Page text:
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I am in the planning stages of building a new door car for bracket and Super class racing with the hopes of one day moving up to Top Sportsman. Right now I have my eyes on going with a big small block and EFI on alcohol. My question is with rear suspension. I was wondering your thoughts on using the new swing arm suspension in lower horsepower applications or would be sticking with a 4-link be the best route?

I think the swing arm may be more consistent than the 4-link with its fewer moving parts. Other than lack of adjustability, do you see any downside to the swing arm in this type of application?

Stephen Surles


Swing arm suspension is definitely something I would not recommend, especially in the sportsman classes.

With a swing arm car you have zero adjustability available to you in the rear suspension. If track conditions do not favor your setup, you probably won't have a very good weekend. There is no way to change pre-load or stagger in the rear suspension. You can't even make suspension changes to get faster reaction times. Due to its lack of adjustability, you will not be able to set up your car to be highly competitive, especially in the sportsman classes.

For rear suspensions, there are two other obvious choices: 4-links or ladder bars.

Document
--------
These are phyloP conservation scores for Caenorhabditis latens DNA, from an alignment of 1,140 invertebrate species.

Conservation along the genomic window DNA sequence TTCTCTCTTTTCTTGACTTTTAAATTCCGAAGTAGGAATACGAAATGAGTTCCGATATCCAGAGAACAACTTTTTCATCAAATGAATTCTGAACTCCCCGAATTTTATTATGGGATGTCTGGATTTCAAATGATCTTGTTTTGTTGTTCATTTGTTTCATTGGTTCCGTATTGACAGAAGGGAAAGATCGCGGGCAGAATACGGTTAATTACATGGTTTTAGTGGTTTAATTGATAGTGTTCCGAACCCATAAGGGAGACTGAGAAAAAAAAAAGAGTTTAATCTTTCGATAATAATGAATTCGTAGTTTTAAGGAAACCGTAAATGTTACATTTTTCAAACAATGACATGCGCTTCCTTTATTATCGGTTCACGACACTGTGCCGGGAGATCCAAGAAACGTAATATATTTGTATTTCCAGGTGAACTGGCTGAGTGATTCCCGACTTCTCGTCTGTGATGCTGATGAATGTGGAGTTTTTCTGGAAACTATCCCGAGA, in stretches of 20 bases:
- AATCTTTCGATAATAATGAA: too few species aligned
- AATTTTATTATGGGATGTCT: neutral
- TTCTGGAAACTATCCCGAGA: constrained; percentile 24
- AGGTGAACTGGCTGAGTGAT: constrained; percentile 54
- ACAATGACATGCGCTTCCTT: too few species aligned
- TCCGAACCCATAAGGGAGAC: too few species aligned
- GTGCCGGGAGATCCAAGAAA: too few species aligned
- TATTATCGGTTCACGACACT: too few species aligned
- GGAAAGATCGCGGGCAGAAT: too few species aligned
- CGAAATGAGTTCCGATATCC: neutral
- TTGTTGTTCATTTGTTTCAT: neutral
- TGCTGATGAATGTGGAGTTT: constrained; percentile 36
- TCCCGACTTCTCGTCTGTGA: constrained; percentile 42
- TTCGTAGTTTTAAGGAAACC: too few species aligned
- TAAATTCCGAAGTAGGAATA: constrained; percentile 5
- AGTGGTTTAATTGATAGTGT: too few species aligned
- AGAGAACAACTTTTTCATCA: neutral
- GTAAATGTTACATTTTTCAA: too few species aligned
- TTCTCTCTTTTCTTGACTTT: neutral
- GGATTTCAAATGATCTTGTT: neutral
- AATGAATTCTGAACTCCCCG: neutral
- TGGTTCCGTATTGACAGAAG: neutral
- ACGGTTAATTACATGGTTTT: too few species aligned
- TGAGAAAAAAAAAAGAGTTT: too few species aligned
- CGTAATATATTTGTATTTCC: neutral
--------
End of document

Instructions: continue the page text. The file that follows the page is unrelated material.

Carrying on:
Most people use ladder bar suspensions because of their simplicity. Ladder bar systems are easy to install and even easier to maintain. If a ladder bar system is used, be sure to use one with adjusters. The adjusters allow you some ability to tune the chassis to fit the track, however, the solid design of ladder bars still greatly limits your ability to set the car to perform its best.

The 4-link suspensions offer you the best suspension you can have on a drag car. Four-link system can be easily adjusted to suit your needs and keep up with the constant changes in track conditions. If you need faster reaction times from the car, you raise and shorten the intersect points. When you need more bite down the track, or are having problems with a high horsepower engine (such as those in 8.90 cars), you can lengthen and lower the intersects. If your car goes right or left on the launch, pre-load can be adjusted.

In addition to the advantages you get from its adjustability, a 4-link car rides more smoothly over the bumps than a swing-arm or ladder bar car does. High quality 4-link systems are relatively easy to maintain and can last for some time. When choosing a 4-link, be sure to get brackets with adjustments that run along an arc so that you can maintain your same pinion angle even after you have made adjustments in the locations of your 4-link bars. Rod ends are just as important; 4130 rods ends are the best choice for any application due to their higher durability and strength.

With the right components and brackets, a 4-link system is sure to keep your car running consistent numbers down the track no matter what class you run.


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